As an occasional actor, Olson has guest-starred in a live action sequence in SpongeBob SquarePants ("Mermaid Man and Barnacle Boy V"), in "Don't Watch This Show" by director-comedian Bobcat Goldthwait, in the documentary When Standup Stood Out by filmmaker Fran Solomita, on The Tonight Show playing an Indian yogi with Bobcat Goldthwait, in various comedy web series, and in a featured role as a fundamentalist professor in the film The Anna Cabrini Chronicles by filmmaker Tawd B. Dorenfeld. Olson also plays Hunson Abadeer aka "The Lord of Evil" on Cartoon Network's Adventure Time with Finn and Jake and his real-life daughter Olivia Olson voices the role of his character's daughter, Marceline the Vampire Queen. Olson also appears in videos by his friends Garfunkel and Oates, Melinda Hill, Katie Schwartz and Adam Scott Franklin.[15]

Music and songwriting[edit]

Olson is a twice-Emmy-nominated songwriter, and an Annie-nominated songwriter, having written or co-written over three hundred songs produced for television or film.[16] He has appeared as a singer on several television shows, including SpongeBob SquarePants and Phineas and Ferb. His satirical songs were regularly featured on many television series, including London Underground (Comedy Central), Rocko's Modern Life (Nickelodeon), Get That Puss Off Your Face (HBO), Camp Lazlo (CN), Penn and Teller's Sin City Spectacular (FX) and The Twisted Tales of Felix the Cat (ABC). Olson has written or co-written over two hundred songs for Phineas and Ferb (Disney),[17] as well as dozens of songs for "Milo Murphy's Law" (Disney), and eight songs for Disney's TV film Phineas and Ferb: Across the 2nd Dimension. Olson and Bobcat Goldthwait co-wrote the theme song for Don't Watch This Show (Cinemax).

At Disney Studios in 2011, with songwriting partners Dan Povenmire and Swampy Marsh, Olson co-wrote songs with Bobby Lopez, co-writer of Broadway's The Book of Mormon and Disney's Frozen. In 2015, Olson co-wrote five songs with Povenmire and Marsh for their film Dick! the Musical. In 2017, Olson, Povenmire and Marsh wrote a song for Disney with Mike Stoller, whom they idolized as a classic American songwriter. At Disney, Olson co-writes songs for a diverse array of singers and performers, including Clay Aiken, Chaka Khan, Jack Jones, Weird Al Yankovic, Kenny Loggins, Kate Pierson of The B-52s, Fee Waybill of The Tubes, Michael McKean of Spinal Tap, Wayne Brady of Whose Line Is It Anyway?, Jack McBrayer of 30 Rock, Malcolm McDowell, Jaret Reddick of Bowling for Soup, Richard O'Brien of Rocky Horror Show, French Stewart, Ashley Tisdale, Christian Slater, Carmen Carter, Jemaine Clement of Flight of the Conchords, Allison Janney, and his daughter, singer-songwriter Olivia Olson.[17]

Olson first collaborated with song-writer Jeff Root on four home studio albums in the 1970s. Their independent lo-fi album Idiot's Delight (1975) was praised by Beatles producer George Martin as "the best songs on a home-recorded disc I have ever heard."[18]

Olson's latest CD was written and recorded with his daughter Olivia Olson (July 2013) and called The Father-Daughter Album of Unspeakable Beauty, released at Comicon SD 2013, and their new album, Still Evil, has a release date Oct 9 at Comicon NYC 2017.[19]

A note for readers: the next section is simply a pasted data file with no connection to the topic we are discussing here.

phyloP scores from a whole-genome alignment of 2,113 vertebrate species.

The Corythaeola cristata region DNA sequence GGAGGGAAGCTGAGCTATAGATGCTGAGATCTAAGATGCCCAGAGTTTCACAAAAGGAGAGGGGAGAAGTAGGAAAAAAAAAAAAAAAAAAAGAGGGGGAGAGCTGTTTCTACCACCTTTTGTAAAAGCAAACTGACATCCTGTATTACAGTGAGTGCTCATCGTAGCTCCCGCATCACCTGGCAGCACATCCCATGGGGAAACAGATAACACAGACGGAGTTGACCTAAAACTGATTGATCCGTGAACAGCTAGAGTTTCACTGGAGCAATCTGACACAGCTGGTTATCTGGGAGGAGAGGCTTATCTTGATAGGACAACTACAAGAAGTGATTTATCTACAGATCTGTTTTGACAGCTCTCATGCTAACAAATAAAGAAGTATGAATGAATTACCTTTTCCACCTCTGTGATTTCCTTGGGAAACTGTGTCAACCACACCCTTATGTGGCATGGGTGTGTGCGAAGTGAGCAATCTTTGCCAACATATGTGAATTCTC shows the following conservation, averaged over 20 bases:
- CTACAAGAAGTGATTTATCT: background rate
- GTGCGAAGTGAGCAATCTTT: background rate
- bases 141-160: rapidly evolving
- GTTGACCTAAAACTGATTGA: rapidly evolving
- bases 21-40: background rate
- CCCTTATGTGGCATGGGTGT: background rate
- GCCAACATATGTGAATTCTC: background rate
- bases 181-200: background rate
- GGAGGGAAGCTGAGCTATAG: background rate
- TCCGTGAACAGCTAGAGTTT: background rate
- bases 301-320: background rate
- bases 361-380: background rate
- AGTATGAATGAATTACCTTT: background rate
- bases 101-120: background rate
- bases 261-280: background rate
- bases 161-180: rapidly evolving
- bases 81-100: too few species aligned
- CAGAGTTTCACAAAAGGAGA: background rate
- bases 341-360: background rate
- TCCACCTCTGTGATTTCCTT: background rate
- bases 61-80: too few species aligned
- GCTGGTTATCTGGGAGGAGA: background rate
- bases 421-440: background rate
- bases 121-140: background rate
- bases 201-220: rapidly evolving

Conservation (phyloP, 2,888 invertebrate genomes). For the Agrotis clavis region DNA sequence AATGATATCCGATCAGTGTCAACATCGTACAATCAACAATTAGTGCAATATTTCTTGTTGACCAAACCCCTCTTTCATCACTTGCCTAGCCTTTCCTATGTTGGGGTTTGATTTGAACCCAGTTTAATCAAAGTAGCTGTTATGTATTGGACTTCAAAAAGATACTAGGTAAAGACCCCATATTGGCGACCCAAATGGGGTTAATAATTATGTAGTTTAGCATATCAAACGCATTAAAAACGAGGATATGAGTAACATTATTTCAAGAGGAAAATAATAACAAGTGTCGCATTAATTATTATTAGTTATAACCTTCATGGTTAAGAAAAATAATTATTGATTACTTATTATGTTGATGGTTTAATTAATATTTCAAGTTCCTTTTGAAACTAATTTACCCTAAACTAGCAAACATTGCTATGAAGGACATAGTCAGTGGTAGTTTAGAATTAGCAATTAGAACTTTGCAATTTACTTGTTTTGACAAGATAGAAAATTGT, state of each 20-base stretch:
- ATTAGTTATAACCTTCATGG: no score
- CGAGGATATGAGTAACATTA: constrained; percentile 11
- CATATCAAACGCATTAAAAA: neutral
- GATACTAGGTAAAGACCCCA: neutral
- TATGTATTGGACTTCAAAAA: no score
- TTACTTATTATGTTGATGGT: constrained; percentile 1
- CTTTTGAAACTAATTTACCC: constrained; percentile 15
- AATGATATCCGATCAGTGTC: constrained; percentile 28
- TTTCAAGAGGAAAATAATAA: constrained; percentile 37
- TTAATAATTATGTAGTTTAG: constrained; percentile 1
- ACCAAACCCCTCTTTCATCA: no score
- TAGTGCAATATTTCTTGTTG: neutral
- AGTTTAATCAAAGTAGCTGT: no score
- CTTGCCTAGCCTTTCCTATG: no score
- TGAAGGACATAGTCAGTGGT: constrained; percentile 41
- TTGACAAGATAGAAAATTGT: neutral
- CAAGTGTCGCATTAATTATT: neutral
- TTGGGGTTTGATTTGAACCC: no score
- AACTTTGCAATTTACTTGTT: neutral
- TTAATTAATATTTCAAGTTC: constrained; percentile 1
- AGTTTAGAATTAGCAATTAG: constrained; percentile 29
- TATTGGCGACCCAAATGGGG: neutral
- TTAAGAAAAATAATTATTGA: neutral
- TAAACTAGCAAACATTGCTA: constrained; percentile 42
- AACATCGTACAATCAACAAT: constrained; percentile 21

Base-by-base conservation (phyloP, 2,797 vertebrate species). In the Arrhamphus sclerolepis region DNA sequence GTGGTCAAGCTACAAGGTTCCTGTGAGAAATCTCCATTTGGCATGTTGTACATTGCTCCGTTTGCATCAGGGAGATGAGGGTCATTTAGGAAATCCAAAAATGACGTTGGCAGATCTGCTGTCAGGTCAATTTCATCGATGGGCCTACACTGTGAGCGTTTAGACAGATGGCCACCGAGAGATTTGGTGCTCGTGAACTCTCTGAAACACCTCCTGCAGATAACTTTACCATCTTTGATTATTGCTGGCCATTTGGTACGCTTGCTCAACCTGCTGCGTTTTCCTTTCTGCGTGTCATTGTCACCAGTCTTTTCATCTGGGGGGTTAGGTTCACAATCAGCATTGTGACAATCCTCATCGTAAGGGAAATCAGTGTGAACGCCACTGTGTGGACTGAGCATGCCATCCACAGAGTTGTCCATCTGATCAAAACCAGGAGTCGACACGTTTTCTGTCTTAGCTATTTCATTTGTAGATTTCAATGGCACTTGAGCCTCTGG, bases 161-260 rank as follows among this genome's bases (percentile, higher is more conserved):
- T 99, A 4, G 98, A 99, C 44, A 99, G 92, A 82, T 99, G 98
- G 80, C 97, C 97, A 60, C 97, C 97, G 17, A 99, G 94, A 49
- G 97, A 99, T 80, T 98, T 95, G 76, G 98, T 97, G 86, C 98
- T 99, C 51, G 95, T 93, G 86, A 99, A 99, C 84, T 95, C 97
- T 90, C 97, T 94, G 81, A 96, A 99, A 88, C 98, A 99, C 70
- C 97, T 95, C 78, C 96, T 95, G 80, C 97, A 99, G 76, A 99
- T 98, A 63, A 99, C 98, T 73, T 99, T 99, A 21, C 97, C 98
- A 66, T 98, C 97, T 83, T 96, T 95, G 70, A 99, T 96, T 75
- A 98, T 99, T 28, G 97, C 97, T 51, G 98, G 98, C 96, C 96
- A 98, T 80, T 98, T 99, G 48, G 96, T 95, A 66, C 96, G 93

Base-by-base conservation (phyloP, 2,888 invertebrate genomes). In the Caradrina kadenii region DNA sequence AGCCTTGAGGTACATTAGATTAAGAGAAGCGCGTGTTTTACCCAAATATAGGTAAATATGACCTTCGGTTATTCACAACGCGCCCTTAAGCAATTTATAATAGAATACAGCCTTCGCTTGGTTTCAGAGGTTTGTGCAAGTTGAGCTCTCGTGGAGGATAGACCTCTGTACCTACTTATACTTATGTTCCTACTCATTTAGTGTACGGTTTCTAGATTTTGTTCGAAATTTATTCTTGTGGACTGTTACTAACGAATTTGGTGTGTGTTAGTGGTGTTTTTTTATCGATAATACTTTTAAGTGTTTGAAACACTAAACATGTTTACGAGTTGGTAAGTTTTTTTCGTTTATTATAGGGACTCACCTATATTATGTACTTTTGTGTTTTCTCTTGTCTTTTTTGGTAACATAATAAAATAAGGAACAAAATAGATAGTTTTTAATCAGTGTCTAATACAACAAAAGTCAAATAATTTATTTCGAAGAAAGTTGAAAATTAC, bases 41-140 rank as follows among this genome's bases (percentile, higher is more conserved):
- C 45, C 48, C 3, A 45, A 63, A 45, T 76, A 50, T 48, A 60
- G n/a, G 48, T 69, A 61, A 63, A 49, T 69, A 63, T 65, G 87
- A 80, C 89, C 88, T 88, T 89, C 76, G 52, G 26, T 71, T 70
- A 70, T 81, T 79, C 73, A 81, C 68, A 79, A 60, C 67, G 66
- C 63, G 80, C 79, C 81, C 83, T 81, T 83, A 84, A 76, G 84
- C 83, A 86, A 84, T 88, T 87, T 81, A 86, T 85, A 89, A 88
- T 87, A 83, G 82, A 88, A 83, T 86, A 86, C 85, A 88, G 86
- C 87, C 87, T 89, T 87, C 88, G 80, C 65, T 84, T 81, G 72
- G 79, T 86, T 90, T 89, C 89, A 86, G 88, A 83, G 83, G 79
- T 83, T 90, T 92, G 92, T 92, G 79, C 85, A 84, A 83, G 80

Books[edit]

Olson's encyclopedic satire Encyclopedia of Hell is published by Feral House (July 2011);[20] the film rights were bought by Warner Bros. through producer Andrew Lazar for Mad Chance. The French edition was published in 2016 by Les Editions Lapin, Paris.[21] His notorious children's book The Adventure Time Encyclopaedia (July 2013), published by Abrams Books, reached #5 on the New York Times Best-Seller List.[22] His latest Abrams book, The Enchiridion/Marcy's Super-Secret Scrapbook, was cowritten with his daughter Olivia, and released at Comicon NYC 2015. Olson also wrote two collections of poems, Hitler's Dog and Imaginary History of Reality.[23]

Awards[edit]

2016 Emmy Nomination for Primetime Animation "Phineas and Ferb,"[24] 2010 Emmy Nomination for Songwriting,[24] 2009 Emmy Nomination for Primetime Songwriting,[25]

Selected publications[edit]

References[edit]

  1. ^ Green, Kirk (May 8, 1995). "IS 'NETRUNNER(TM)' A GLIMPSE OF THE FUTURE? INTERPLAY'S BIG BUDGET CD-ROM DEBUTS AT E3". PR Newswire. Retrieved January 26, 2017. 
  2. ^ "Martin Olson". martin-olson.com. Retrieved 3 March 2017. 
  3. ^ Olson, Martin; Olson, Olivia; Tejaratchi, Sean (6 October 2015). "Adventure Time: The Enchiridion & Marcy's Super Secret Scrapbook!!!". Abrams. Retrieved 3 March 2017 – via Amazon. 
  4. ^ Kaminsky, Denise (February 24, 2009). "Interviewing Comedy Writer Martin Olson". thesop.org. Retrieved March 3, 2017. 
  5. ^ blackcollarradio (25 September 2011). "Martin Olson - Author of Encylcopaedia Of Hell - Interview On Black Collar Radio 9-25-11". Retrieved 3 March 2017 – via YouTube. 
  6. ^ "Rick Siegel". Wikipedia. 2017-04-17. 
  7. ^ a b "DVD REVIEW: WHEN STAND UP STOOD OUT". chud.com. 21 June 2006. Retrieved 3 March 2017. 
  8. ^ Garboden, Clif (April 30, 2008). "Ding Ho home". Boston Phoenix. Retrieved 3 March 2017. 
  9. ^ Figueroa, Tony (21 October 2016). "CHILD OF TELEVISION: Kevin Meaney dead at 60... That's Not Right.". childoftelevision.blogspot.com. Retrieved 3 March 2017. 
  10. ^ a b [1]
  11. ^ Mike Bent (18 July 2009). The Everything Guide to Comedy Writing: From stand-up to sketch - all you need to succeed in the world of comedy. Everything Books. pp. 243–. ISBN 1-4405-0174-2. 
  12. ^ "The Rocko's Modern Life FAQ - Martin Olson Interview". title14.com. Retrieved 3 March 2017. 
  13. ^ "Article on Dreamworks film "IQ 83"". issuu.com. Retrieved 3 March 2017. 
  14. ^ a b staff. "Elston Gunn's WEEKLY RECAP". aintitcool.com. Retrieved 3 March 2017. 
  15. ^ Homan, Eric (October 12, 2010). "Frederator Studios Blogs - The Adventure Time Blog - "Nightosphere" Odds & Ends". frederatorblogs.com. Retrieved 3 March 2017. 
  16. ^ "2016: 300th Song on TV by M Olson". issuu.com. Retrieved 3 March 2017. 
  17. ^ a b Rey, Margarita (May 12, 2015). "Look Back at How the Crew Behind "Phineas and Ferb" Create Entertaining and Memorable Episodes and Songs". moviepilot.com. Retrieved 3 March 2017. 
  18. ^ Mp3 Jeff Root - The Secrets of Love tradebit.com - Retrieved: 8 April 2009
  19. ^ "The Father-Daughter Album of Unspeakable Beauty by Martin Olson & Olivia Olson on iTunes". apple.com. Retrieved 3 March 2017. 
  20. ^ "Encyclopaedia of Hell". feralhouse.com. Retrieved 3 March 2017. 
  21. ^ Olson, Martin; Millionaire, Tony (27 May 2016). "Encyclopédie de l'enfer". éditions lapin. Retrieved 3 March 2017 – via Amazon. 
  22. ^ "Advice, How-To & Miscellaneous Books - Best Sellers - August 18, 2013 - The New York Times". nytimes.com. Retrieved 3 March 2017. 
  23. ^ "Martin Olson". martin-olson.com. Retrieved 3 March 2017. 
  24. ^ a b [2]
  25. ^ 60th Prime Time Emmy Noms: Music cinemusic.net - Retrieved: 8 April 2009

External links[edit]